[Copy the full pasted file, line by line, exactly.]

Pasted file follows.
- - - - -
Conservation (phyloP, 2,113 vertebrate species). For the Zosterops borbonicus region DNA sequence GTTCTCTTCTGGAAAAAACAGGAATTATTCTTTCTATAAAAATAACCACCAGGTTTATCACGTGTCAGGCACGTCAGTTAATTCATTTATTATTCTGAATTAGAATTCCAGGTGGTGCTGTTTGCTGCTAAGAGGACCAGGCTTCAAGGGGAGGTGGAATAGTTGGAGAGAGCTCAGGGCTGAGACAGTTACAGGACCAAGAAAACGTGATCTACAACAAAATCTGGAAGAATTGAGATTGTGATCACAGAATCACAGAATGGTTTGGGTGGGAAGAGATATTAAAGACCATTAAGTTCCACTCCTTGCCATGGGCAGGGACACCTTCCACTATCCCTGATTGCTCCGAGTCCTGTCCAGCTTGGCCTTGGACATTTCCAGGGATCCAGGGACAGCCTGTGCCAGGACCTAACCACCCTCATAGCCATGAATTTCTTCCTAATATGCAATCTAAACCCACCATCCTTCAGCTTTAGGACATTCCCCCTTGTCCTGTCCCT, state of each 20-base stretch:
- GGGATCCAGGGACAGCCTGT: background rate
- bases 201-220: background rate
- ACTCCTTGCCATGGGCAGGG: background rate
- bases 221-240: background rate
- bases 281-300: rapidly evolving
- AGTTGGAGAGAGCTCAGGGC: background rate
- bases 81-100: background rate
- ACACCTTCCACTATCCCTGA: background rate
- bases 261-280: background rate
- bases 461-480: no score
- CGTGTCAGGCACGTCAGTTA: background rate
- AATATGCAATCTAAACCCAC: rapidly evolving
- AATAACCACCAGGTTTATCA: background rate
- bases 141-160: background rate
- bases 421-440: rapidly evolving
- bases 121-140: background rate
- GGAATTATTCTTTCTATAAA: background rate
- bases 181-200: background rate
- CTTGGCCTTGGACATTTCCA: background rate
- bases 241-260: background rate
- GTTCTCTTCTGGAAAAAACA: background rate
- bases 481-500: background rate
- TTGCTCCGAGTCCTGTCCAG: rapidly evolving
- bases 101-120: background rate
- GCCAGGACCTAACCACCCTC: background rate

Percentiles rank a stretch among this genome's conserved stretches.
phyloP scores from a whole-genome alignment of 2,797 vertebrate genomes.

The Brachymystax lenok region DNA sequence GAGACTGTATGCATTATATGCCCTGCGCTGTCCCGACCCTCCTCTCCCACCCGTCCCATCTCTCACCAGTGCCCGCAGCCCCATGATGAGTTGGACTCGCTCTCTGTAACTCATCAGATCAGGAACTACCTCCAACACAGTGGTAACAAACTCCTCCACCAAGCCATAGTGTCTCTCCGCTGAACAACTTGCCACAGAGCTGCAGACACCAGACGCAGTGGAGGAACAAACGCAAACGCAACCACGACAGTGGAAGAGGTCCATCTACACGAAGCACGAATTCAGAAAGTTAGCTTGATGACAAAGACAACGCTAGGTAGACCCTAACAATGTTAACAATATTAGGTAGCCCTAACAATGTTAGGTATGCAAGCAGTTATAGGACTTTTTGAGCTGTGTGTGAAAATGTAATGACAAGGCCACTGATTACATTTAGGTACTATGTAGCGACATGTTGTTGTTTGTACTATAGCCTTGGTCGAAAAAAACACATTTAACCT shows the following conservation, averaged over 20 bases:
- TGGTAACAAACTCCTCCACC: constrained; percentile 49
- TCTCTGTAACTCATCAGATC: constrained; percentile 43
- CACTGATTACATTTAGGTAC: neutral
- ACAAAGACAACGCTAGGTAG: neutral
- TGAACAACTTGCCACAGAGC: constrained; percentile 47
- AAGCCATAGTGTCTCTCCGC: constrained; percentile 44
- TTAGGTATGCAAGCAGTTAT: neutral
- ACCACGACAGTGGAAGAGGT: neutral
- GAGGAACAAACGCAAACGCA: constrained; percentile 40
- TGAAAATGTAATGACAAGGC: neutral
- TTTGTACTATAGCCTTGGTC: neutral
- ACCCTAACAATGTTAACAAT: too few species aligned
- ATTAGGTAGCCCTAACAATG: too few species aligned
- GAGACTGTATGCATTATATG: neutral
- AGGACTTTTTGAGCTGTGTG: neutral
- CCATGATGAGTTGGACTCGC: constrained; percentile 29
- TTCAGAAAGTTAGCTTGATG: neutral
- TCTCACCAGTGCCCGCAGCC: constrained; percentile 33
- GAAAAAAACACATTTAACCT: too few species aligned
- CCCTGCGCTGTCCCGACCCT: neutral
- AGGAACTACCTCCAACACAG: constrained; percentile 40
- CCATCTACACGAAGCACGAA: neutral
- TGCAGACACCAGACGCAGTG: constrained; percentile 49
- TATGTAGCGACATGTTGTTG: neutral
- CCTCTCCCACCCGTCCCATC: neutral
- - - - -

Conservation (phyloP, 2,113 vertebrate species). For the Zosterops borbonicus region DNA sequence GTTCTCTTCTGGAAAAAACAGGAATTATTCTTTCTATAAAAATAACCACCAGGTTTATCACGTGTCAGGCACGTCAGTTAATTCATTTATTATTCTGAATTAGAATTCCAGGTGGTGCTGTTTGCTGCTAAGAGGACCAGGCTTCAAGGGGAGGTGGAATAGTTGGAGAGAGCTCAGGGCTGAGACAGTTACAGGACCAAGAAAACGTGATCTACAACAAAATCTGGAAGAATTGAGATTGTGATCACAGAATCACAGAATGGTTTGGGTGGGAAGAGATATTAAAGACCATTAAGTTCCACTCCTTGCCATGGGCAGGGACACCTTCCACTATCCCTGATTGCTCCGAGTCCTGTCCAGCTTGGCCTTGGACATTTCCAGGGATCCAGGGACAGCCTGTGCCAGGACCTAACCACCCTCATAGCCATGAATTTCTTCCTAATATGCAATCTAAACCCACCATCCTTCAGCTTTAGGACATTCCCCCTTGTCCTGTCCCT, state of each 20-base stretch:
- GGGATCCAGGGACAGCCTGT: background rate
- bases 201-220: background rate
- ACTCCTTGCCATGGGCAGGG: background rate
- bases 221-240: background rate
- bases 281-300: rapidly evolving
- AGTTGGAGAGAGCTCAGGGC: background rate
- bases 81-100: background rate
- ACACCTTCCACTATCCCTGA: background rate
- bases 261-280: background rate
- bases 461-480: no score
- CGTGTCAGGCACGTCAGTTA: background rate
- AATATGCAATCTAAACCCAC: rapidly evolving
- AATAACCACCAGGTTTATCA: background rate
- bases 141-160: background rate
- bases 421-440: rapidly evolving
- bases 121-140: background rate
- GGAATTATTCTTTCTATAAA: background rate
- bases 181-200: background rate
- CTTGGCCTTGGACATTTCCA: background rate
- bases 241-260: background rate
- GTTCTCTTCTGGAAAAAACA: background rate
- bases 481-500: background rate
- TTGCTCCGAGTCCTGTCCAG: rapidly evolving
- bases 101-120: background rate
- GCCAGGACCTAACCACCCTC: background rate

Percentiles rank a stretch among this genome's conserved stretches.
phyloP scores from a whole-genome alignment of 2,797 vertebrate genomes.

The Brachymystax lenok region DNA sequence GAGACTGTATGCATTATATGCCCTGCGCTGTCCCGACCCTCCTCTCCCACCCGTCCCATCTCTCACCAGTGCCCGCAGCCCCATGATGAGTTGGACTCGCTCTCTGTAACTCATCAGATCAGGAACTACCTCCAACACAGTGGTAACAAACTCCTCCACCAAGCCATAGTGTCTCTCCGCTGAACAACTTGCCACAGAGCTGCAGACACCAGACGCAGTGGAGGAACAAACGCAAACGCAACCACGACAGTGGAAGAGGTCCATCTACACGAAGCACGAATTCAGAAAGTTAGCTTGATGACAAAGACAACGCTAGGTAGACCCTAACAATGTTAACAATATTAGGTAGCCCTAACAATGTTAGGTATGCAAGCAGTTATAGGACTTTTTGAGCTGTGTGTGAAAATGTAATGACAAGGCCACTGATTACATTTAGGTACTATGTAGCGACATGTTGTTGTTTGTACTATAGCCTTGGTCGAAAAAAACACATTTAACCT shows the following conservation, averaged over 20 bases:
- TGGTAACAAACTCCTCCACC: constrained; percentile 49
- TCTCTGTAACTCATCAGATC: constrained; percentile 43
- CACTGATTACATTTAGGTAC: neutral
- ACAAAGACAACGCTAGGTAG: neutral
- TGAACAACTTGCCACAGAGC: constrained; percentile 47
- AAGCCATAGTGTCTCTCCGC: constrained; percentile 44
- TTAGGTATGCAAGCAGTTAT: neutral
- ACCACGACAGTGGAAGAGGT: neutral
- GAGGAACAAACGCAAACGCA: constrained; percentile 40
- TGAAAATGTAATGACAAGGC: neutral
- TTTGTACTATAGCCTTGGTC: neutral
- ACCCTAACAATGTTAACAAT: too few species aligned
- ATTAGGTAGCCCTAACAATG: too few species aligned
- GAGACTGTATGCATTATATG: neutral
- AGGACTTTTTGAGCTGTGTG: neutral
- CCATGATGAGTTGGACTCGC: constrained; percentile 29
- TTCAGAAAGTTAGCTTGATG: neutral
- TCTCACCAGTGCCCGCAGCC: constrained; percentile 33
- GAAAAAAACACATTTAACCT: too few species aligned
- CCCTGCGCTGTCCCGACCCT: neutral
- AGGAACTACCTCCAACACAG: constrained; percentile 40
- CCATCTACACGAAGCACGAA: neutral
- TGCAGACACCAGACGCAGTG: constrained; percentile 49
- TATGTAGCGACATGTTGTTG: neutral
- CCTCTCCCACCCGTCCCATC: neutral